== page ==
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|Title||Rejecting the Word of God - Insight Into D&C 40|
|Publication Type||Book Chapter|
|Year of Publication||2021|
|Authors||Black, Susan Easton|
|Book Title||Restoration Voices Volume 2: Insights and Stories of the Doctrine and Covenants|
|Number of Volumes||2|
|Publisher||Book of Mormon Central|
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When Church leaders speak of the life of James Covill, their remarks are about his rejection of the word of God. Of the many Church leaders who have spoken of Covill, perhaps President Joseph Fielding Smith described his failings best:
We are led to believe that in this promised blessing, this foolish man was convinced of the truth, for it is clear that the Lord revealed to him things which he and the Lord alone knew to be the truth. However, when he withdrew from the influence of the Spirit of the Lord and had time to consider the fact that he would lose the fellowship of the world, and his place and position among his associates, he failed and rejected the promises and blessings which the Lord offered him.
Rejecting the word of God is not exclusive to this dispensation nor is it without consequences. In 1 Nephi 19:13 the Lord revealed that the “Jews shall be scourged because they reject signs and [the] power of God.” When those who resided “upon promised land reject the Holy One, judgments shall rest upon them” (2 Nephi 1:10).
Elder Randall K. Bennett at the October 2011 general conference spoke about the consequences of choice by illustrating his remarks with a story:
Our grandchildren are learning that when they make a choice, they also choose its consequences. Recently one of our three-year-old granddaughters refused to eat her dinner. Her mother explained, “It’s almost bedtime. If you choose to eat dinner, you are choosing ice cream for dessert. If you choose not to eat dinner, you are choosing to go to bed now, without ice cream.” Our granddaughter considered her two choices and then stated emphatically, “I want this choice—to play and eat only ice cream and not go to bed.”
Brothers and sisters, do we wish we could play, eat only ice cream, never go to bed, and somehow avoid consequences like malnutrition and exhaustion?
In reality we have only two eternal choices, each with eternal consequences: choose to follow the Savior of the world and thus choose eternal life with our Heavenly Father or choose to follow the world and thus choose to separate ourselves from Heavenly Father eternally.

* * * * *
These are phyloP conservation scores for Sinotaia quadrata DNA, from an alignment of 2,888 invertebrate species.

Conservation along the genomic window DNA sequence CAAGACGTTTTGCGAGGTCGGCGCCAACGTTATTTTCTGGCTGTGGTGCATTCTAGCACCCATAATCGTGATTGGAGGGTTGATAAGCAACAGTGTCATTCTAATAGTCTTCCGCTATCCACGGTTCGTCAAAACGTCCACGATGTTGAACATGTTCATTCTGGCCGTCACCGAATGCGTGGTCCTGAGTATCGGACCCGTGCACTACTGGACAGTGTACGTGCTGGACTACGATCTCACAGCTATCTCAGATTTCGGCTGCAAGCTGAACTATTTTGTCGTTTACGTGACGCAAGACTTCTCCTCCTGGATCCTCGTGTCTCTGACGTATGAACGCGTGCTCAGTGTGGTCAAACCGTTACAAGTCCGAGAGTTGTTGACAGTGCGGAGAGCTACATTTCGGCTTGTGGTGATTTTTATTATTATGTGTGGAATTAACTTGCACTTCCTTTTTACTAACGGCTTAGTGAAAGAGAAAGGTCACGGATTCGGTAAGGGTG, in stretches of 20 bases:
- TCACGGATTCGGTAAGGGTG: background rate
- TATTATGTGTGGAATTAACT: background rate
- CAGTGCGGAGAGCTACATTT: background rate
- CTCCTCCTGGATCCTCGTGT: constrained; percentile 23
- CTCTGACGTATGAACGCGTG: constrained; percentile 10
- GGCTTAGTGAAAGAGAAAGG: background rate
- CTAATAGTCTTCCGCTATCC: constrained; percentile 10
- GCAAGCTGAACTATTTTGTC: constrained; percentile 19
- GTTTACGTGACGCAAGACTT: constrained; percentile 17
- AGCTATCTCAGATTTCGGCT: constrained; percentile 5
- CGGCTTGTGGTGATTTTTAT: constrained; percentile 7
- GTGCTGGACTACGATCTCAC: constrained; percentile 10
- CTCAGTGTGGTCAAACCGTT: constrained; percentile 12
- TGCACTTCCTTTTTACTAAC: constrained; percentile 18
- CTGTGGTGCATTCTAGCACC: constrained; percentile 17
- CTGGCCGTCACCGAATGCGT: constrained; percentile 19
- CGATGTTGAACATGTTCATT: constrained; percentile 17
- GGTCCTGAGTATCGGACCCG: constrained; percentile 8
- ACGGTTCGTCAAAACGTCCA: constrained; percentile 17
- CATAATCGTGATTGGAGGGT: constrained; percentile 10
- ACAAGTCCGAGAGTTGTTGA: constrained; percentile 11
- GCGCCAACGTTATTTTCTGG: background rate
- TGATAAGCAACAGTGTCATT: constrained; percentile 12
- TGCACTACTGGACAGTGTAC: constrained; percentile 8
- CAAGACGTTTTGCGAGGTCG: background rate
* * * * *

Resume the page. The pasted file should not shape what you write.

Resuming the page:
For those who fail to make the choice, President Thomas S. Monson concluded that indecision is a decision not to accept the word of God:
Let us not find ourselves as indecisive as is Alice in Lewis Carroll’s classic Alice’s Adventures in Wonderland. You will remember that she comes to a crossroad with two paths before her, each stretching onward but in opposite directions. She is confronted by the Cheshire cat, of whom Alice asks, “Which path shall I follow?” The cat answers, “That depends where you want to go. If you do not know where you want to go, it doesn’t matter which path you take.”
President Monson assured Latter-day Saints, “Unlike Alice, we all know where we want to go, and it does matter which way we go, for by choosing our path, we choose our destination.”
In the case of James Covill, by rejecting the word of God he chose not to fulfill his calling to go to Ohio and cry with a loud voice, saying, “The kingdom of heaven is at hand; crying: Hosanna! Blessed be the name of the Most High God” (D&C 39:19). The Lord said about James Covill, “He broke my covenant, and it remaineth with me to do with him as seemeth me good” (D&C 40:3).
 Joseph F. Smith, Church History and Modern Revelation, 1:174.
 Randall K. Bennett, “Choose Eternal Life,” Ensign, November 2011.
 Thomas S. Monson, “The Three Rs of Choice,” Ensign, November 2010.
 Monson, “The Three Rs of Choice,” November 2010.
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